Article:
Woman sues Astros for $1M, says T-shirt cannon broke finger

FILE - In this March 17, 2013, file photo, Orbit, the Houston Astros' mascot, fires a T-shirt gun during the sixth inning of the team's spring training baseball game against the Toronto Blue Jays in Kissimmee, Fla. A woman has sued the Astros for more than $1 million, saying that a T-shirt cannon by the team's mascot at a game last season broke her finger. The Houston Chronicle reports that Jennifer Harughty alleges that the mascot, who is named Orbit, "shattered" her left index finger during a game last July when a T-shirt fired from a "bazooka style" cannon into the stands struck her finger. (AP Photo/Evan Vucci, File)

HOUSTON (AP) — A woman has sued the Houston Astros for more than $1 million, saying that a T-shirt cannon by the team's mascot at a game last season broke her finger.

The Houston Chronicle reports that Jennifer Harughty alleges that the mascot, who is named Orbit, "shattered" her left index finger during a game last July when a T-shirt fired from a "bazooka style" cannon into the stands struck her finger.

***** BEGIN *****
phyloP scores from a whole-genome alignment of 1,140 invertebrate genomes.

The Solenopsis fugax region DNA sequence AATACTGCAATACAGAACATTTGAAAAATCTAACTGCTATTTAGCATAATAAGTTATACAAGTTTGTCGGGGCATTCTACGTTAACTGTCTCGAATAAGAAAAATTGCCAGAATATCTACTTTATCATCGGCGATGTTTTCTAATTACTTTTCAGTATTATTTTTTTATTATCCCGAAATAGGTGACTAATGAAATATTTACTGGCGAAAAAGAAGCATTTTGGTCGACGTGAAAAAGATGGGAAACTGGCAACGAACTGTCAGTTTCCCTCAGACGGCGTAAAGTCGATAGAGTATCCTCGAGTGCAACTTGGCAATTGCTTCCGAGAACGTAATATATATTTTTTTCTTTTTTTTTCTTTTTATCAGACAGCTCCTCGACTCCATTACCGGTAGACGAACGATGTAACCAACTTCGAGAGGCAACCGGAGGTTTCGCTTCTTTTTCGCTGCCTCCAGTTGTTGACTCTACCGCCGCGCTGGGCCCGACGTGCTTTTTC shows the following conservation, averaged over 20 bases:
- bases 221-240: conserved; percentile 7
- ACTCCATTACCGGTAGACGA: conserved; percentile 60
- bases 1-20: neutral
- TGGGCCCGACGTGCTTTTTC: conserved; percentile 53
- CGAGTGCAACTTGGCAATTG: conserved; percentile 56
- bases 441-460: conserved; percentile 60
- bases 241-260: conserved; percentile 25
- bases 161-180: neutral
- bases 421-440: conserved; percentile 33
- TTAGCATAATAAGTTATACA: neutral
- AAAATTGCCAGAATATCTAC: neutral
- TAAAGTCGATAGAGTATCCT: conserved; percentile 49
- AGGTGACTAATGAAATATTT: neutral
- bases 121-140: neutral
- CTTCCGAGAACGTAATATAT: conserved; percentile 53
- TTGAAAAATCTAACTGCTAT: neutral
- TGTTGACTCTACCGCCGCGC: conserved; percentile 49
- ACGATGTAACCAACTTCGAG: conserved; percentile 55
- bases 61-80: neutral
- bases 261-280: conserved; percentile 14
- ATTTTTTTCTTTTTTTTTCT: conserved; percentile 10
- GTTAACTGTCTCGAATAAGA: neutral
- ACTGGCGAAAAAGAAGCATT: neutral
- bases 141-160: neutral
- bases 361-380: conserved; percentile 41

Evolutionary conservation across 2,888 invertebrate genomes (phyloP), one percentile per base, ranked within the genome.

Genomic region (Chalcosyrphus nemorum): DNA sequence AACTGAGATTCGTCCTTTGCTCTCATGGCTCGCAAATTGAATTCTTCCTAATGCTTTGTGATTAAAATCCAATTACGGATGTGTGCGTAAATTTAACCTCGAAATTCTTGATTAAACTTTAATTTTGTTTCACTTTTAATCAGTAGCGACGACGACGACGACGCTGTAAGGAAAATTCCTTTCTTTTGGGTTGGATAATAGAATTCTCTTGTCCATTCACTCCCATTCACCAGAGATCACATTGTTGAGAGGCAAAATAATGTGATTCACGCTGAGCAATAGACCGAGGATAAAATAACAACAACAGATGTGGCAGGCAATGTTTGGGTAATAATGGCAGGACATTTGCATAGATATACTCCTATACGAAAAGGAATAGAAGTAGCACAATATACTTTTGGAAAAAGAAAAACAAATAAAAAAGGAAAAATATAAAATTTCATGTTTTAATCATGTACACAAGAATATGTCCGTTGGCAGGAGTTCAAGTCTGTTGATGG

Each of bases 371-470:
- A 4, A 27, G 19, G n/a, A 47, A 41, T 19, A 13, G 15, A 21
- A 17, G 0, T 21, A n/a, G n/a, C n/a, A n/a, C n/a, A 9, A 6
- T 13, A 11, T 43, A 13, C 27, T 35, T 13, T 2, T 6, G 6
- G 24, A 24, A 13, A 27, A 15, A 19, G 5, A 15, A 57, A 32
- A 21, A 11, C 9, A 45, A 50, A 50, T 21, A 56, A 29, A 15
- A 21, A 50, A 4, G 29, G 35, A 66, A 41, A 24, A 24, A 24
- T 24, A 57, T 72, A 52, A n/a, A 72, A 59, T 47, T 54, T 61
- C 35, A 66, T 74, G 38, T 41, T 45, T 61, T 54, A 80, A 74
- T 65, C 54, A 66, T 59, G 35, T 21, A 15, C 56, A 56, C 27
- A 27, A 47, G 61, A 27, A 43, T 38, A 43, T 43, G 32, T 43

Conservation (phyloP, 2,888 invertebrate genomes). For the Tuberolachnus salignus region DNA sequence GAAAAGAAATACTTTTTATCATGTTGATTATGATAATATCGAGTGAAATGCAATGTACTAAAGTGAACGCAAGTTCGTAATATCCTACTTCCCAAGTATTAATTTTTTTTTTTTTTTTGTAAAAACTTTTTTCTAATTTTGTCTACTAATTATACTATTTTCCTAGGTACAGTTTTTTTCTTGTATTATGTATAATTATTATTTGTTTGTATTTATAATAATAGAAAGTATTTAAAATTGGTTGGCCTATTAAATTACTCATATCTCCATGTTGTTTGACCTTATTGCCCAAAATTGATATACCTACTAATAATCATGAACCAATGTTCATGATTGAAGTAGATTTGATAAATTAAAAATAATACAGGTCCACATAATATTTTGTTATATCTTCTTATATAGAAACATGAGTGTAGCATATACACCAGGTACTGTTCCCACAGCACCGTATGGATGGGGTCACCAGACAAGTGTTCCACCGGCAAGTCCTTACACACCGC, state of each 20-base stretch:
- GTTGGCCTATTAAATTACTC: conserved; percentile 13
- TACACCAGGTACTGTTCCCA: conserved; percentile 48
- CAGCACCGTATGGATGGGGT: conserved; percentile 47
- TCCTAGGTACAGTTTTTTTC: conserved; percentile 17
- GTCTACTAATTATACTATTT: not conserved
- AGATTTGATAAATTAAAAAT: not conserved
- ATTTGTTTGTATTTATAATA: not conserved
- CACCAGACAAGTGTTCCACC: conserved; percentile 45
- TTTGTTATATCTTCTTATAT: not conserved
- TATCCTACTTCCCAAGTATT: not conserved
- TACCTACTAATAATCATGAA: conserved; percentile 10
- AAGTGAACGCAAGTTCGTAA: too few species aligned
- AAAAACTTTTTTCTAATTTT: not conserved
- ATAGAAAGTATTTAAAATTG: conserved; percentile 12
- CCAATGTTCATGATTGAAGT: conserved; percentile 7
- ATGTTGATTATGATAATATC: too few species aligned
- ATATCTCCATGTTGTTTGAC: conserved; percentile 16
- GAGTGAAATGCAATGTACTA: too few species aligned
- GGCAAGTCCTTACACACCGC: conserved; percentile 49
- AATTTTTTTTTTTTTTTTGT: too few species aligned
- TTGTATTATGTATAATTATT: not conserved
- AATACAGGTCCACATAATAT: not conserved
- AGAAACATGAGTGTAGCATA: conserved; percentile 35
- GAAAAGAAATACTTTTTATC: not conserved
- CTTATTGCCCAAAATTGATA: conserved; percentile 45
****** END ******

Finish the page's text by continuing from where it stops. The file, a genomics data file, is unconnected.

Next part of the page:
The Astros said in a statement Tuesday the team is "aware of the lawsuit with allegations regarding Orbit's T-shirt launcher. We do not agree with the allegations. The Astros will continue to use fan popular T-shirt launchers during games. As this is an ongoing legal matter, we will have no further comment on this matter."

The Chronicle reported court records said Harughty was seated in the middle of the first deck behind the third base line when the incident occurred. The lawsuit said the fracture required two surgeries to repair.

The newspaper reported court records said two screws were placed in her finger to repair the break and that she needed to attend physical therapy two times a week after the surgery. The suit added she "continued to suffer pain, swelling and loss of range of motion." Her second surgery was performed in October and Harughty's lawsuit says that her finger still isn't right and "remains locked in an extended position with little to no range of motion."

The lawsuit alleged the Astros were negligent in not using reasonable care in the firing of the T-shirt cannon and that they failed to provide warnings to fans about the risk the cannons pose and not properly supervising staff to ensure the safety of fans.

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